Recently relocated from San Francisco to conservative suburbia by her lesbian mothers, Tru struggles like all teens to fit in and find love, but her quest is complicated by sexual politics,... See full summary »
TRU, 37, is a serial bed-hopping lesbian who cannot commit to a relationship or a job for long...that is, until she meets ALICE, 60, a beautiful widow, who has come to town at the last ... See full summary »
Dr. Finn Jeffries plays a new stepmother to her deceased lover's daughter Zelly. She also took over her lover's abortion clinic that is being protested by increasingly violent "pro-lifer's"... See full summary »
Zoe's regimented life is thrown into upheaval when she unexpectedly falls in love. In doing so, she is faced with making a series of choices whose outcomes not only impact on her ... See full summary »
Have you ever fallen in love with your best friend? Jamie is moving in 2 weeks from Chicago to New York hoping to become a Broadway actress. Her best friend Jessica is bummed because she's ... See full summary »
Celeste (Margaret Cho) and Bam Bam (Bruce Daniels) escape their Midwest hometown for New York, and take on their high-school nemeses - the dictators of the world-famous Salon Mirage - while discovering that true beauty lies within.
Recently relocated from San Francisco to conservative suburbia by her lesbian mothers, Tru struggles like all teens to fit in and find love, but her quest is complicated by sexual politics, closed minds, and closeted friends as she seeks to establish her school's first Gay-Straight Alliance. Written by
Film critic Roger Ebert gave the movie a one-star rating, but admitted that he already walked out after 8 minutes. After receiving heavy criticism for rating a movie without having the courtesy to watch it completely, he went back to see the movie in its entirety, and promised to 'never, ever' do it again. See more »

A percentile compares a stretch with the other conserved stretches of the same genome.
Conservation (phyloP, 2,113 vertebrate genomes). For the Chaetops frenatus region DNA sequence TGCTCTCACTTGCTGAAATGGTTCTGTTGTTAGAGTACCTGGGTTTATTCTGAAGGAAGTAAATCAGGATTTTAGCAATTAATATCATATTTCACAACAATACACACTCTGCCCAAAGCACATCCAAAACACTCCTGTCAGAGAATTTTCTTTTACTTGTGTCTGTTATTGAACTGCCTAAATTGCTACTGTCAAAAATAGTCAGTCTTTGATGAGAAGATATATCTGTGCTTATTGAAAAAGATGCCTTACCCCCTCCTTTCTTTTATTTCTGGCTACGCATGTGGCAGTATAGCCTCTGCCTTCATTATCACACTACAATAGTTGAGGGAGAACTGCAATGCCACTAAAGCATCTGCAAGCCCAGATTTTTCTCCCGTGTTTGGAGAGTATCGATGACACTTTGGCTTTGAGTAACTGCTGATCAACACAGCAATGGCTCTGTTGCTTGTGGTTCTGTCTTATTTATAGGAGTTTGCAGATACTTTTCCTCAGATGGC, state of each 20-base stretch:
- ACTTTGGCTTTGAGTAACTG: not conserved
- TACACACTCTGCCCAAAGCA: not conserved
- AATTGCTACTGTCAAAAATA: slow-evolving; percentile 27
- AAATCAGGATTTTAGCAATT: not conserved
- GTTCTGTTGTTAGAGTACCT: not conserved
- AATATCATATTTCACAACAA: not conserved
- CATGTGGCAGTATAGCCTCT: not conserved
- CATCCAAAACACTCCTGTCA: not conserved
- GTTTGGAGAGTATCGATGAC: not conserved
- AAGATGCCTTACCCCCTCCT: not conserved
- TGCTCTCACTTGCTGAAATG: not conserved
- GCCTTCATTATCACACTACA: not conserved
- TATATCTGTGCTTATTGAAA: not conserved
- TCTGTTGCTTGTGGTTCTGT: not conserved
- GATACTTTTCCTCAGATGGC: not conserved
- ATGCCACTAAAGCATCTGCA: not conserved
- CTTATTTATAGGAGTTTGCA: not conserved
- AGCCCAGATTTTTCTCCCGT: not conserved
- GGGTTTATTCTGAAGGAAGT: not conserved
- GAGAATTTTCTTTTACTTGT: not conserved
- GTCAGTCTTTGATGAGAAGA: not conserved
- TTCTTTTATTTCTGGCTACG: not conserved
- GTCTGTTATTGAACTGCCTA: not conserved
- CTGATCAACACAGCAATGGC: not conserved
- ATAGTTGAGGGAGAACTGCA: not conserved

My son had seen it at his school and was very excited about it he and his friends thought it was great. Apparently they were showing it in schools as a learning tool.
When I saw it was showing in theaters, I went out of curiosity. I enjoyed it very much!
I agree with all Theresa Shell's comments here . . . it should be shown in all middle and high schools as well as PTA meetings throughout the country. A gentle yet entertaining way of expanding our thought processes toward tolerance and understanding.
I understand that this movie was made shortly after a young high school student in Southern California had, because he was gay, been killed by a fellow student.
High school years are such a hard time for so many kids trying to struggle with all kinds of social stresses; being gay just one example, it can be just feeling unattractive or being very shy, or over weight, or under weight, or family struggles or feeling shut out of a group they admire, or breaking up with a boyfriend or girlfriend, or being made fun of for any reason, or embarrassment over some thing that other people are not even aware of. It goes on and on. We all need to learn to accept others for who they are and realize, we all are struggling with who we are.
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